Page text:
Balanced plans protect land, boost recreation
The Land Footprint and Recreation Management plans establish the Livingstone and Porcupine Hills areas as Public Land Use Zones (PLUZ). This follows through on the government’s commitment to science-based land management that protects the environment, enhances recreational opportunities and ensures local residents can continue to make a living off the land.
“Generations of Alberta families have enjoyed getting outdoors to explore the Livingstone-Porcupine Hills area. These balanced plans will help us protect the region’s headwaters, biodiversity, esthetic beauty and historic value, while providing safe, high-quality recreation experiences for all users.” — Shannon Phillips, Minister of Environment and Parks
“For so many years, I have witnessed the increasing destruction of our backcountry and headwaters. The land plan and the recreation plan for the Livingstone-Porcupine Hills, coupled with the PLUZ, give our landscape a long overdue reprieve and will provide the guidance and enforcement framework necessary to protect a resource precious to all Albertans.” — Cam Gardner, reeve, MD of Ranchland
The area forms part of southern Alberta’s Eastern Slopes, which are highly valued for their natural resources and as the source of most of the region’s drinking water.
Alberta’s growing population combined with diverse interests on the landscape – including forestry, energy and mining, tourism, recreation and grazing – have led to a need to focus on land management for the area’s long-term health and use.
“The PLUZ, Footprint, and Recreation plans have been needed for a long time and will make a positive difference for many ranchers and local residents who rely on the land for their livelihood. Important work remains to be done on implementation of the plans and we look forward to working with the government and other stakeholders in this process.” — John Lawson, landowner, Porcupine Hills Coalition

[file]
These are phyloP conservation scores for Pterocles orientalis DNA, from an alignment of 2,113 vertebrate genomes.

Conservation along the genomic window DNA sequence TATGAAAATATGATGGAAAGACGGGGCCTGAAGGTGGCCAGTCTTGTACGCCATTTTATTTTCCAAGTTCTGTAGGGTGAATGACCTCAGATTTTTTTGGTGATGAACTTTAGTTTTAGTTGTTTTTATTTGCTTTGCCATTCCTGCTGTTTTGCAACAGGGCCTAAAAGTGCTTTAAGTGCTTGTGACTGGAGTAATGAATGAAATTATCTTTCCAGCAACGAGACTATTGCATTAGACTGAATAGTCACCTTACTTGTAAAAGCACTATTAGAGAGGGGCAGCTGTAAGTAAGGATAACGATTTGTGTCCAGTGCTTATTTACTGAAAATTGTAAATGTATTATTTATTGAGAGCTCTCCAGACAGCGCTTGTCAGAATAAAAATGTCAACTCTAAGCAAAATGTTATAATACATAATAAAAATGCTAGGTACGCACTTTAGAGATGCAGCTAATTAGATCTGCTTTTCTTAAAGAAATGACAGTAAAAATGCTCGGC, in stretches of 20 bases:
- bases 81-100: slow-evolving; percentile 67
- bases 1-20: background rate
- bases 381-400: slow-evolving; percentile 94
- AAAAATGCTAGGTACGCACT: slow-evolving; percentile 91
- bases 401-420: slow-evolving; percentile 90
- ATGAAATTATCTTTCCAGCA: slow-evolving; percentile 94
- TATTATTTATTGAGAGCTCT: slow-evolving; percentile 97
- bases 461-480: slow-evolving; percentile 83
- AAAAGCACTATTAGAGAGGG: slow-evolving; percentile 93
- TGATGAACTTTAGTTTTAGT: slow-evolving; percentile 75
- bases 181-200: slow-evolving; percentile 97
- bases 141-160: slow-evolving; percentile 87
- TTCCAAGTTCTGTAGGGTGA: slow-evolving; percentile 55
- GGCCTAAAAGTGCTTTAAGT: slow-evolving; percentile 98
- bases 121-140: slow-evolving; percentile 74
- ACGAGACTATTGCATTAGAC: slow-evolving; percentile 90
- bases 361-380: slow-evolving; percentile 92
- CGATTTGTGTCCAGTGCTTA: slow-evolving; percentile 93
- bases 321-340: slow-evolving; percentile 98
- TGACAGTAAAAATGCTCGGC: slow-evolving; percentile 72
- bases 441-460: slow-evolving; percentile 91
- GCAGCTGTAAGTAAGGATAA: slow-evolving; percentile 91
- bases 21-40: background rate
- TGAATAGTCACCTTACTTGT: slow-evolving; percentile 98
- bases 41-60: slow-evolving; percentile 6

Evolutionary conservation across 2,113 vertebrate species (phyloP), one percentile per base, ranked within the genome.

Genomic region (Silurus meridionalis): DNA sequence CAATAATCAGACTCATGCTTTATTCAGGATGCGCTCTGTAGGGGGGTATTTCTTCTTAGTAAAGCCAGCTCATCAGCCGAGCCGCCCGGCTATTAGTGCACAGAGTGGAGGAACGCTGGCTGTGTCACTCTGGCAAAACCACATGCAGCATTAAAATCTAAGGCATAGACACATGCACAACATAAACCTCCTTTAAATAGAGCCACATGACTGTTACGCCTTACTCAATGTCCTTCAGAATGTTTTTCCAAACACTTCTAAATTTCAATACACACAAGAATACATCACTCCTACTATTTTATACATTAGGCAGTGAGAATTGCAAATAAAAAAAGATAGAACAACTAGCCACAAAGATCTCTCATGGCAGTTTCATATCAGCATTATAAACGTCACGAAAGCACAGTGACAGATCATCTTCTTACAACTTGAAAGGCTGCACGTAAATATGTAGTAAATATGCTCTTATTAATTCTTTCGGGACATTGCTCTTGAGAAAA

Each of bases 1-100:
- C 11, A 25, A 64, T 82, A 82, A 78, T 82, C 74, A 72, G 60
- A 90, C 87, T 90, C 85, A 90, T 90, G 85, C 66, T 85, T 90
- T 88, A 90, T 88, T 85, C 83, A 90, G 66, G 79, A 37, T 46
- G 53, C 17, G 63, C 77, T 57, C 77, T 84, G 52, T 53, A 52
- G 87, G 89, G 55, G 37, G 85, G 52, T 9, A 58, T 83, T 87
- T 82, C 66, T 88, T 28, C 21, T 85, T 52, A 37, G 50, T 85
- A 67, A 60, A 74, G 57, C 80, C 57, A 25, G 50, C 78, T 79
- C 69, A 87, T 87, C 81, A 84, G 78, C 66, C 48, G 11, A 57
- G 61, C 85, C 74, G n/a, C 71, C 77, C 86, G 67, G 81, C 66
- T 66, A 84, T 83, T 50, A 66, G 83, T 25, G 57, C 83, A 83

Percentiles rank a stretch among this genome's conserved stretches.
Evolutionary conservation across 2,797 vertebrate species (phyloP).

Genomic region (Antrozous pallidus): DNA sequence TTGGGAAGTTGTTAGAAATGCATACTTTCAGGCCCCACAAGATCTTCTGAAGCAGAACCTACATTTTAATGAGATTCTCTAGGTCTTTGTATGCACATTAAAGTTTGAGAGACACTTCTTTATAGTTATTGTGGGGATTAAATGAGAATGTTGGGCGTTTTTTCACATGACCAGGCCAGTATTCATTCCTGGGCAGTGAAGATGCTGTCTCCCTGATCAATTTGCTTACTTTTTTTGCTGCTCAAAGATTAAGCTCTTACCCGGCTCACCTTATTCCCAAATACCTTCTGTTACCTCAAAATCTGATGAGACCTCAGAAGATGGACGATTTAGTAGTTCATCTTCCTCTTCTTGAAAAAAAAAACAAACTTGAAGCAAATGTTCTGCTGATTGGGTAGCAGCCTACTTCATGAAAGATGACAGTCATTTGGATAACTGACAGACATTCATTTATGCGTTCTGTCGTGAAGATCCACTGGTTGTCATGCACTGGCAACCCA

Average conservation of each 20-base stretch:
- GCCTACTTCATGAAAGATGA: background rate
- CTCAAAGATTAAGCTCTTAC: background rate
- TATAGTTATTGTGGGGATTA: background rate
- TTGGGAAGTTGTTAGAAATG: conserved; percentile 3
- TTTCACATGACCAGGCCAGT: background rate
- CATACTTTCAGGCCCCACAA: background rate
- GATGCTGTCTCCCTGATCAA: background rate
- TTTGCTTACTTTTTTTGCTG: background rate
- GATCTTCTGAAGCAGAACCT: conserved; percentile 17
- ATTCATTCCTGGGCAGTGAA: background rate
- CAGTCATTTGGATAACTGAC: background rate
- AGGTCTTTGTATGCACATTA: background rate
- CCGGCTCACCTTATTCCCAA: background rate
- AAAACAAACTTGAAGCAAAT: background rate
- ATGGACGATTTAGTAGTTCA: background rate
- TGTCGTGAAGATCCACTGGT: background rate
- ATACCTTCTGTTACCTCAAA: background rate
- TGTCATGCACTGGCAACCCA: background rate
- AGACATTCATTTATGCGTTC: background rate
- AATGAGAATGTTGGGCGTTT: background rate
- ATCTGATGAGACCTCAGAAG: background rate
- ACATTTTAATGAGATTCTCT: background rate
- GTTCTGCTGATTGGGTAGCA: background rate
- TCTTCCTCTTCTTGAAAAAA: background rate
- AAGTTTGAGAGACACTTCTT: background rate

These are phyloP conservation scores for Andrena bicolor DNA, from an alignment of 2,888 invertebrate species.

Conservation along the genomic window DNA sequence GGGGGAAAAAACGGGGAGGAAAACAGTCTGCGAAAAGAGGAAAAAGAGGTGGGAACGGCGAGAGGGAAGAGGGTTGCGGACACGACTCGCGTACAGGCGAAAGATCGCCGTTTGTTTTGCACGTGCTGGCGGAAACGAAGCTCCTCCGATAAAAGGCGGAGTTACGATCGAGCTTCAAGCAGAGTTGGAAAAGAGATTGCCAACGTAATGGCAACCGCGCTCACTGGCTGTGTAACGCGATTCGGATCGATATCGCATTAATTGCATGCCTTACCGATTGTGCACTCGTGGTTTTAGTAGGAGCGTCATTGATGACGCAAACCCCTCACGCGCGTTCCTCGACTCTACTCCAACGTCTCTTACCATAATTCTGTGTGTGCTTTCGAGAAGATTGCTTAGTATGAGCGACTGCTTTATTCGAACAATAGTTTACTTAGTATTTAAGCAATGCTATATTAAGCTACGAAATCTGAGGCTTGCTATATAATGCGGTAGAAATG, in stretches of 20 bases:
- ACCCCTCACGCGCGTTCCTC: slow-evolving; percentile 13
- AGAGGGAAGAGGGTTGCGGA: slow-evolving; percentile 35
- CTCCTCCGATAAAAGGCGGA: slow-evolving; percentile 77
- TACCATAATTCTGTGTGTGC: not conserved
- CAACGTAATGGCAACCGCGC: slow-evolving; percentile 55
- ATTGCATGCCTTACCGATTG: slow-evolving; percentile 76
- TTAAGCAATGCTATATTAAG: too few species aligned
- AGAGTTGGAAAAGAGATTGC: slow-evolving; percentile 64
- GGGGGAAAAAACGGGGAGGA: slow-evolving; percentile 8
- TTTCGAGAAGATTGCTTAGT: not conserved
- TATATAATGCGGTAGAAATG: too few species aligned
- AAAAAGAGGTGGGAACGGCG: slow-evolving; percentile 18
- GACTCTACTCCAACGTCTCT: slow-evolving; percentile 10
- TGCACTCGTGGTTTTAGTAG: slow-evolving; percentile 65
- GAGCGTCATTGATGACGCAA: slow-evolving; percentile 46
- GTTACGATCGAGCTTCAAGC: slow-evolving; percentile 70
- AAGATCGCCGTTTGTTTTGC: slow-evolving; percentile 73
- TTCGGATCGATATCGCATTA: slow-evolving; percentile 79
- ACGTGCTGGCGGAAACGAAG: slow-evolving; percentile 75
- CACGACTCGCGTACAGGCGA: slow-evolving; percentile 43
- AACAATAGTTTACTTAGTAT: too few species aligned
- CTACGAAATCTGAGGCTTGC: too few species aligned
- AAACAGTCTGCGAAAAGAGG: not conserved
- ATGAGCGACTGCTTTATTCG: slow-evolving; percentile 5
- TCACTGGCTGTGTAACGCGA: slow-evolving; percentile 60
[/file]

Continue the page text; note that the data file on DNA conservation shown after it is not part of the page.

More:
The two new Public Land Use Zones provide designated trails for hiking, mountain biking and off-highway vehicle use while limiting access in some areas to protect the ecological integrity of the landscape. Maps are available online and at information kiosks in the area. The PLUZ designations also provide additional enforcement tools that support responsible public use.
“Alberta BHA is pleased to see the provincial government moving forward with the Livingstone-Porcupine Hills management plans. We have members that participate in a range of activities year-round, and the establishment of a Public Land Use Zone, along with a comprehensive Recreation Plan, provides something for everyone while keeping land and streams healthy.” — Cody Spencer, co-chair, Alberta Backcountry Hunters and Anglers
“It's important that the planning process for the Livingstone-Porcupine Hills included consideration of scientific evidence. The plan for roads, trails and motorized vehicle access drew on sound evidence regarding the impacts on soil compaction, erosion, water quality, fish habitat and wildlife behaviour, among other impacts.” — Jon Mee, Department of Biology, Mount Royal University
Almost $5 million in capital funding over four years will be used to improve staging areas, rebuild and improve trails, install bridges over water crossings, and protect and enhance fish habitat in the southern Alberta Eastern Slopes. In 2018, 20 projects will be delivered in the Livingstone-Porcupine Hills PLUZ, and Castle parks.
2018 new projects include:
- Three bridges for off-highway vehicles (OHV) installed along trails out of the McGillivray staging area.
- Outhouses and site improvements at the McGillivray and Atlas staging areas.
- New trails and a bridge designed to accommodate a snow groomer for grooming snowmobile trails at the Allison and McGillivray staging areas.
- New camping infrastructure, signage and general improvements at the Atlas, McGillivray, Window Mountain, Beaver Creek and Trout Creek staging areas.
- Improvements to three camping nodes in Willow Creek.
- New OHV bridges at damaged water crossings in the Crowsnest Pass area.
- Stream bank stabilization, bioengineering and landscape planting for fish habitat at various sites across the PLUZ and parks.